Our new con­trib­u­tor, Pe­ter Yeats, tells us why his club is a great place to visit

Air Gunner - - CONTENTS -

Pe­ter Yeats takes us to his lo­cal, Steve Smith’s Shoot­ing Ground, to prove the ad­van­tages of join­ing a club

Oh yeah! Over- loud mu­sic, over- priced drinks, too dark to see clearly and im­pos­si­ble to hold a con­ver­sa­tion; what’s not to like? I’m jok­ing, of course, but only in part. A club that we SHOULD all be en­joy­ing is our lo­cal shoot­ing club or shoot­ing range. The non­shoot­ing pub­lic might per­ceive us as camo- clad, soli­tary fig­ures pur­su­ing our hobby in self- im­posed iso­la­tion, but a brief visit to a shoot­ing club or range would soon dis­pel that im­pres­sion. My lo­cal range is Steve Smith’s Shoot­ing Ground, just a cou­ple of miles north of New­cas­tle Air­port, and ev­ery visit is truly a plea­sure. A gen­eral hub­bub of con­ver­sa­tion is a good in­di­ca­tor of friend­li­ness and that’s cer­tainly the case here.


We air­gun­ners share this shoot­ing ground with clay- pigeon shoot­ers, whose range is to our left, so the club­house can be home to an eclec­tic crowd, es­pe­cially if the weather re­ally closes in or it is very cold. The wood- burn­ing stove, pool ta­ble and re­fresh­ments can make a break be­tween shoot­ing ses­sions a plea­sure in it­self! Clays land­ing on the banks, at about 90 yards, also pro­vide im­promptu chal­lenges for even greater tar­get va­ri­ety.

Al­though Jack and Chris Reed, the own­ers of the shoot­ing ground, con­cen­trate on clay- pigeon shoot­ing and tu­ition, Range War­den, Steve Mal­colm, is sharply fo­cused on pro­vi­sion and range de­vel­op­ment for air­gun­ners, and looks af­ter our needs very well.

On ar­rival, meet­ing the crowd of the day, ex­chang­ing greet­ings, and

ban­ter, might start pro­ceed­ings, but some days are so pop­u­lar that bag­ging your seat can be your first pri­or­ity. FT shoot­ers tend to con­gre­gate on Wed­nes­days for pre- com­pe­ti­tion prac­tice, so there can be quite a crowd, but if you like see­ing some top- end pre­ci­sion air­guns and com­pe­ti­tion- stan­dard shoot­ing, Wed­nes­days of­fer both. Reg­u­lars in­clude in­ter­na­tional FT shoot­ers and be­gin­ners with their first springers; what­ever your air­gun­ning ex­pe­ri­ence, you’ll find shoot­ers just like you with whom to move for­ward, in both skills and en­joy­ment.


Most days there are a good num­ber of reg­u­lars who make all new­com­ers feel both wel­come and in­cluded. On my first visit, anx­iously car­ry­ing my first PCP and kit to the fir­ing line, I won­dered whether or not I and my gun would fit in with the other en­thu­si­asts. My con­cerns were com­pletely un­founded.

“Hello. I’m John,” said a shooter with a Steyr FT gun sit­ting on the bench in front of him. “Just pick a seat, and get your­self set­tled in. When you’ve done that, pop up to the club­house and pay Jack or Chris your fee. Then, you’re set for the day.”

‘How easy was that?’ I thought. Hardly, had I re­turned to the fir­ing line and started align­ing my scope when John said, “Would you like me to sight that in for you? Done it dozens of times.”


Within min­utes of ar­riv­ing, I had my gun sighted in and sev­eral small groups of .22 pel­lets lay on the bench in front me, do­nated by the other .22 users – ‘Try these. They work re­ally well in my gun.’ So the po­ten­tially te­dious and time- con­sum­ing process of find­ing the best pel­let for my bar­rel was also over in a mat­ter of mo­ments – Air Arms Di­abolo Field or RWS Su­per­field.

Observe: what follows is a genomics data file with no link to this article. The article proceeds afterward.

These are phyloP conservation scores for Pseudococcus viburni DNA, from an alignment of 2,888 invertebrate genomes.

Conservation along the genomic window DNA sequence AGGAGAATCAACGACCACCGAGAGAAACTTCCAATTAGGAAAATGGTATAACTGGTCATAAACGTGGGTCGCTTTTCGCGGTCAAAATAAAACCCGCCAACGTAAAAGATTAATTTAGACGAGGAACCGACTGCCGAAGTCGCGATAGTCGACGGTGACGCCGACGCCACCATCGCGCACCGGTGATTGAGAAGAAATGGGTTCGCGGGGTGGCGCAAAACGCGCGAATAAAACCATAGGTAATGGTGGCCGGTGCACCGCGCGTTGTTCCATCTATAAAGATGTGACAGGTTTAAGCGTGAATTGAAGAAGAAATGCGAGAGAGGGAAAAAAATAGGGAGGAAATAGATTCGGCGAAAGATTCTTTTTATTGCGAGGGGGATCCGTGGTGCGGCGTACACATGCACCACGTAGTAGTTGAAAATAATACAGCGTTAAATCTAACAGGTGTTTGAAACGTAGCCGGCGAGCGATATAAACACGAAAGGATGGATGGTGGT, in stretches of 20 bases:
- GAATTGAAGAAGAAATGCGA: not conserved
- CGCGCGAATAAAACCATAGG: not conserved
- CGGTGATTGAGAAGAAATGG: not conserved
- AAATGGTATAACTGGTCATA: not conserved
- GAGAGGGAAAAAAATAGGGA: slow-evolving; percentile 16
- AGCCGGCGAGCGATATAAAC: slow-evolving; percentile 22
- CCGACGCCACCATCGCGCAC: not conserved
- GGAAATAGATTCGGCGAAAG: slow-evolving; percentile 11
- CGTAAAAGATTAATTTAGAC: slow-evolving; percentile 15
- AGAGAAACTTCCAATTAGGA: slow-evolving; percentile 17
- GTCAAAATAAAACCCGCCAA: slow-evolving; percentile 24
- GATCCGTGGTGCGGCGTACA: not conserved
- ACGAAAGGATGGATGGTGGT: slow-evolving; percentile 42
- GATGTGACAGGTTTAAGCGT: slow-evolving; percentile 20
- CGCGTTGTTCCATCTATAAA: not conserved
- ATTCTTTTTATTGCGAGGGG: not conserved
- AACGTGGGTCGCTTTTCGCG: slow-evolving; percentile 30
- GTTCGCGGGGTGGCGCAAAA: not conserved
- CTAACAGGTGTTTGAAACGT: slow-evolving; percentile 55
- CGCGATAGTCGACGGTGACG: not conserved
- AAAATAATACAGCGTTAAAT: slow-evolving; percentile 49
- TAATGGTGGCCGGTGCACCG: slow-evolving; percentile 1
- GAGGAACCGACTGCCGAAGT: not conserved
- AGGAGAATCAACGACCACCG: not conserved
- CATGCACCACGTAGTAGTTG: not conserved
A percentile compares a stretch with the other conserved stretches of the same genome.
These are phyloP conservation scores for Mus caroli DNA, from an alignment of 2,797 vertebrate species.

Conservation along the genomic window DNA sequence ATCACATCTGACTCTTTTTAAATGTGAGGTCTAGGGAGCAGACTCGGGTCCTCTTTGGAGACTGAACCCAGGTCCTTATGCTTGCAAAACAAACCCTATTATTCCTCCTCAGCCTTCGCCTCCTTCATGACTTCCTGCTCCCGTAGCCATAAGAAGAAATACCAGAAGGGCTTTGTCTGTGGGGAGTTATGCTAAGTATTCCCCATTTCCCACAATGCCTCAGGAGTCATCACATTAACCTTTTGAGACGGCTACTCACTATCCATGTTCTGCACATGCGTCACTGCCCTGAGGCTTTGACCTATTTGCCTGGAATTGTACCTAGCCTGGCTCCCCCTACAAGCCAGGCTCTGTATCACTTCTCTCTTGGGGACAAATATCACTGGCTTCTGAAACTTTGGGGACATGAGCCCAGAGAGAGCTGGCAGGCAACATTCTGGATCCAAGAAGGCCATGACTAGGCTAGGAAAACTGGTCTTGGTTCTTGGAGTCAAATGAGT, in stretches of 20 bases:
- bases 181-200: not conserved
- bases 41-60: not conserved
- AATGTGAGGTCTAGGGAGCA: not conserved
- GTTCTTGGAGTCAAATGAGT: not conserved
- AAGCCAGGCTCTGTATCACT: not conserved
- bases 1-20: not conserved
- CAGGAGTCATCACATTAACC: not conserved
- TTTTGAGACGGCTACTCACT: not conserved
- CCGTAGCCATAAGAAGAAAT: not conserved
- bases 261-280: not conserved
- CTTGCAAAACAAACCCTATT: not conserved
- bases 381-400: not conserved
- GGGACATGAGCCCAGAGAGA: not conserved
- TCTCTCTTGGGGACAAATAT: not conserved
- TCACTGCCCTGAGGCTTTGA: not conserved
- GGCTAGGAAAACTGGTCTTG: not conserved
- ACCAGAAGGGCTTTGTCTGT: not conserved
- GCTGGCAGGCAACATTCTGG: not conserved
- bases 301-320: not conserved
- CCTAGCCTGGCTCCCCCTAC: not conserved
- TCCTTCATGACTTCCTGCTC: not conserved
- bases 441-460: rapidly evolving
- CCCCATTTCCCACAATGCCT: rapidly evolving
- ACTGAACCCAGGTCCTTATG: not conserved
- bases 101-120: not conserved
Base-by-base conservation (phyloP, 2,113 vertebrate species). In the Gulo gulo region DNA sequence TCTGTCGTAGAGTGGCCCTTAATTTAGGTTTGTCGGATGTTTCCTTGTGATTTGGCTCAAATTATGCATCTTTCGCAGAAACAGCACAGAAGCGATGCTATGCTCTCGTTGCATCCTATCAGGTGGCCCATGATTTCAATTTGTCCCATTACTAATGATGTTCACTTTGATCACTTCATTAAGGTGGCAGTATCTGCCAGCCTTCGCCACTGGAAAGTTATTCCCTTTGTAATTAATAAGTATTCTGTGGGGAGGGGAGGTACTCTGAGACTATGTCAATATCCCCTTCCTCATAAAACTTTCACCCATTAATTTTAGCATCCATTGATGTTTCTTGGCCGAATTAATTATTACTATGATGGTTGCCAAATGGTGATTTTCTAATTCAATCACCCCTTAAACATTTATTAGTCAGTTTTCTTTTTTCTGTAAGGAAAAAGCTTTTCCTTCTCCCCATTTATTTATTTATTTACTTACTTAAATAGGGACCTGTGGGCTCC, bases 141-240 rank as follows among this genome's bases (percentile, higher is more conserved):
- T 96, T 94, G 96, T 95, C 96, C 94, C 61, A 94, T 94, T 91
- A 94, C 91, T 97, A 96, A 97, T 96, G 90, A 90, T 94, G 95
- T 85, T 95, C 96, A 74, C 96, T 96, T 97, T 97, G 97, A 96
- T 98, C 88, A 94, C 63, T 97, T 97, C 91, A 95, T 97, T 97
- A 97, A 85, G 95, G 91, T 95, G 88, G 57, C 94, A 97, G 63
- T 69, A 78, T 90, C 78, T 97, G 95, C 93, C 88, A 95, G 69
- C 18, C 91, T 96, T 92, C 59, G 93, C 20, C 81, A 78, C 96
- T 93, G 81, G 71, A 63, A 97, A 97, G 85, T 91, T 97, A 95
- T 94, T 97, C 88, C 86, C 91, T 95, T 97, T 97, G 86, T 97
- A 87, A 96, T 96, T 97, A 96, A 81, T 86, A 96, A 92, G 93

Af­ter a quick trip back to the club­house shop to pur­chase two tins of RWS Su­per­field, I was ready for the great day that fol­lowed. A setup of my gun and pel­let se­lec­tion, that I thought might take hours or even days, ac­com­plished in lit­er­ally min­utes. Bril­liant!

Three vis­its later, it was my op­por­tu­nity to help a first-visit shooter, re­turn­ing to air­gun­ning af­ter many years, to set his scope for ey­e­re­lief, cant and zero. His de­light at the pre­cise ac­cu­racy of his S410, once it was set up, re­ally made my day.

The en­thu­si­asm and sup­port of the other shoot­ers are, in them­selves, enough to rec­om­mend join­ing a club or lo­cal range, but other pro­vi­sions for air­gun­ners at Steve Smith’s Shoot­ing Ground in­clude a well- stocked shop with a va­ri­ety of air­guns, an excellent range of high- qual­ity pel­lets, tar­gets and air- tanks for sale, as well as re­fresh­ments.


Ser­vices in­clude fills for PCPs and al­though there is no on- site facility to re­fill div­ing tanks, reg­u­lar shoot­ers can leave their tanks with the Range War­den and he’ll get them filled. Help­fully, small gun­smithing is also of­fered at the range, such as spring re­place­ment for pis­ton guns and trig­ger re­pairs.

Com­ing along shortly is the sum­mer com­pe­ti­tion, open to reg­u­lar shoot­ers of all abil­i­ties. Dip­ping a toe in the wa­ter of a friendly com­pe­ti­tion, to see if you like it, is an­other ad­van­tage of get­ting down to your lo­cal club or range.

The com­pre­hen­sive pro­vi­sion and the ca­ma­raderie that cer­tainly char­ac­terise Steve Smith’s Shoot­ing Ground are also to be found at shoot­ing ranges and clubs near you. If you’re still to en­joy what they have to of­fer, I urge you to find your lo­cal club or range and pay it a visit.

If you’re like me, the ex­pe­ri­ence will come as a rev­e­la­tion and im­prove your en­joy­ment of our great sport im­mensely.

Give it a try – se­ri­ously, what’s not to like?

“com­pre­hen­sive pro­vi­sion and the ca­ma­raderie that cer­tainly char­ac­terise Steve Smith’s Shoot­ing Ground”

MAIN: There’s no short­age of tar­gets here! RIGHT: The club room is warm and com­fort­able

TOP RIGHT: There is some very se­ri­ous kit on the shoot­ing line

TOP LEFT: No mat­ter what type of gun you like to shoot, you’ll be wel­come

BELOW: Pis­tol shoot­ers can find find plenty of fun

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